NEW YORK (CNS) — Sadly, the title of directors Sebastian Junger and Nick Quested’s documentary “Hell on Earth” isn’t hyperbolic.
Subtitled “The Fall of Syria and the Rise of ISIS,” the commendable, informative, yet less than fully realized film debuted June 11 and is playing in reruns throughout the month on the National Geographic cable channel.
“Hell on Earth” is rife with graphic images of war at its most brutal and of the suffering of the innocent Syrian people as the victims of their own government’s savagery. The footage — by now, sadly familiar — of the tortuous convulsions of children suffering from the effects of sarin nerve gas will certainly distress and perhaps nauseate viewers.
Understandably, some may not be inclined to subject themselves to the visceral, disturbing sights “Hell on Earth” presents. But those judicious adults who confront these realities will at least be reminded, albeit in the most challenging way, of our common humanity.
As the filmmakers recount, what many have called our era’s worst humanitarian crisis began with a modest act of rebellion. A Syrian teenager, one of the “freedom boys of Daraa,” recalls in an interview what happened in 2011 when he and some friends painted slogans critical of the notorious Bashar Assad regime: They were arrested and tortured with electric rods for their putative offenses.
When the Syrian people discovered this, protests broke out in the streets as well as through social media. According to author Robin Yassin Kassab — who appears frequently in the film — initially the protesters “weren’t calling for regime change.” They were just looking for “dignity” — an important concept, as Kassab points out, “in a country where people are used to being pushed around.”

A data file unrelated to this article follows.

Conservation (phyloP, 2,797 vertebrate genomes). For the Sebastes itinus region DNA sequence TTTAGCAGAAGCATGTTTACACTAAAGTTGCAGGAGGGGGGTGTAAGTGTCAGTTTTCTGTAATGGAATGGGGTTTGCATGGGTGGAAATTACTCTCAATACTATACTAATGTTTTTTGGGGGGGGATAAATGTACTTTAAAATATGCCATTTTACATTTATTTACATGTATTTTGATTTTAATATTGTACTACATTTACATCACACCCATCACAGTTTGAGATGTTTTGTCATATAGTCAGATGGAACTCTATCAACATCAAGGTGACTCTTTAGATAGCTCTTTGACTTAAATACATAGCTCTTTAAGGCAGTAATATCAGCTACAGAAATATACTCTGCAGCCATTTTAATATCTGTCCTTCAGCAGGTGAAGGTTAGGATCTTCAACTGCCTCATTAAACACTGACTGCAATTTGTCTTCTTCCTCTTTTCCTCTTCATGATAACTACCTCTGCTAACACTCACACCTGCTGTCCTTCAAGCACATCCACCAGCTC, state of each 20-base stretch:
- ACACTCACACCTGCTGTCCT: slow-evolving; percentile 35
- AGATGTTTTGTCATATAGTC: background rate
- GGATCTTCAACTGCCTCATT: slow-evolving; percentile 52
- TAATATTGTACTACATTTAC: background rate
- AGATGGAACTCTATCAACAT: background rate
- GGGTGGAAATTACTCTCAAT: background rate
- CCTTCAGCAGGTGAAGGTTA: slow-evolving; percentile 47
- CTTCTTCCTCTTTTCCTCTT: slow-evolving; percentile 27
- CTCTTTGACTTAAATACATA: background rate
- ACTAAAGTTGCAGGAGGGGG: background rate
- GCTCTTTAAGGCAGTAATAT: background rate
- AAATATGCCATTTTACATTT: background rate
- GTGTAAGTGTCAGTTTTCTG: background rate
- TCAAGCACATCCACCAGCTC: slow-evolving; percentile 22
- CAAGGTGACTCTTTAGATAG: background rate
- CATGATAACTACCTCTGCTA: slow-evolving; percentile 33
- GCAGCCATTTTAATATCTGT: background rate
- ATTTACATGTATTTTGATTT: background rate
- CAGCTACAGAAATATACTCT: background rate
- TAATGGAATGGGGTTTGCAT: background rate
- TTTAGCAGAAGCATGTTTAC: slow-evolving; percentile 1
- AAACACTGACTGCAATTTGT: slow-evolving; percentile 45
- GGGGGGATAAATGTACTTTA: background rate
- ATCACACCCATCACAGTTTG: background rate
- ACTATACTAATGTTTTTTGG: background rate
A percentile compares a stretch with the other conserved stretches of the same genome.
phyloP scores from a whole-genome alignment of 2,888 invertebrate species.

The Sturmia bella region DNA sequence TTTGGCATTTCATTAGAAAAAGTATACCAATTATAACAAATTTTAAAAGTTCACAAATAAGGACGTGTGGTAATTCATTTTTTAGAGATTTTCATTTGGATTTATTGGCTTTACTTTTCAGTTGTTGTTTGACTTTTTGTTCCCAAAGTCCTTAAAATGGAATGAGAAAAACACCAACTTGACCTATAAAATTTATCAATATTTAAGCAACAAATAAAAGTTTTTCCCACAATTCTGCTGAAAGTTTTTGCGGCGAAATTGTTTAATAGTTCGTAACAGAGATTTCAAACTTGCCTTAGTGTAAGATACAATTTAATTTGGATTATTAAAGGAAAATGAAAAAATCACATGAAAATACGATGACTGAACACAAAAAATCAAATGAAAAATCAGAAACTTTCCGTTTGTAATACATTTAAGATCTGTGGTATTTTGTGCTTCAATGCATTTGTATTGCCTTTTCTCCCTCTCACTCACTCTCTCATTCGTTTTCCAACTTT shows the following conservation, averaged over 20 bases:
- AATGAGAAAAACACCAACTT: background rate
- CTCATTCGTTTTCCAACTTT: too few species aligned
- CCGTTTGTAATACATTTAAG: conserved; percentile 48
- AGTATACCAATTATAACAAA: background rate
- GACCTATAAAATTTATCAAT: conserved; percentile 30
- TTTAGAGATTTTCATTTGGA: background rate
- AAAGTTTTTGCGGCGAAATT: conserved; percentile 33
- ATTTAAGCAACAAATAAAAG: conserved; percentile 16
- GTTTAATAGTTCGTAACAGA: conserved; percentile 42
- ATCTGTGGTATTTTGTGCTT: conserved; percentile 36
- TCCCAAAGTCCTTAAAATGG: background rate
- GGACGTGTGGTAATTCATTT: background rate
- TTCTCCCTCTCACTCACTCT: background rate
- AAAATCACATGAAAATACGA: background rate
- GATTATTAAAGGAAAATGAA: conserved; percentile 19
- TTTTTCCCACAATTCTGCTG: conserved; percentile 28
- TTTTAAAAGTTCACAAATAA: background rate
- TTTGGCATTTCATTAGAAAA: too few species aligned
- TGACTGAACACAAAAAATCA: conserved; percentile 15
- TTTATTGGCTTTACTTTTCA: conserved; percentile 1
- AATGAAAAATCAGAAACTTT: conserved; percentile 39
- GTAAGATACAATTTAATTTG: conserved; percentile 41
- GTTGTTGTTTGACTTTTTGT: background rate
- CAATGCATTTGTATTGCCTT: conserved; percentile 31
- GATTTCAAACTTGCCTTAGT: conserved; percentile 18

The brutality with which Assad responded led, in Kassab’s words, to a “cycle of protests, gunfire, funerals the next day, more protests, bigger demands for freedom, social justice, the end of corruption, followed by more violence.” This cycle, in turn, engendered the rise of the Free Syrian Army, a rebel group prepared to use force to obtain freedom for its country’s citizens.
As the conflict stalled and dragged on, the influence of the Islamic State began to spread from Iraq to Syria. To date, the utterly ruthless terrorism of ISIS, together with the equally merciless barbarism of the Assad regime, has caused some 400,000 Syrian deaths, and sent one million refugees fleeing to Europe alone.
The ascent of ISIS is a complicated story involving several moving parts and many actors, American foreign policymakers among them. Although outlining this sad saga requires some exposition, “Hell on Earth” takes too long to accomplish that task.
Viewers will find it difficult to keep track of the vast array of commentators and of the often-unfamiliar affiliations and titles of those who explain the pertinent issues. Those include the much-debated role played in all this by the United States, which draws a barrage of blame from the filmmakers.
By constantly referring back to the analysis of its experts — bafflingly, even fired former National Security Advisor Michael Flynn’s views are solicited — “Hell on Earth” stalls, losing its narrative momentum. As each talking head adds a piece to the puzzle, moreover, the film becomes ever more unwieldy.
Consequently, and despite its admirable intentions, “Hell on Earth” fails, ultimately, either to cohere or to satisfy.
Byrd is a guest reviewer for Catholic News Service.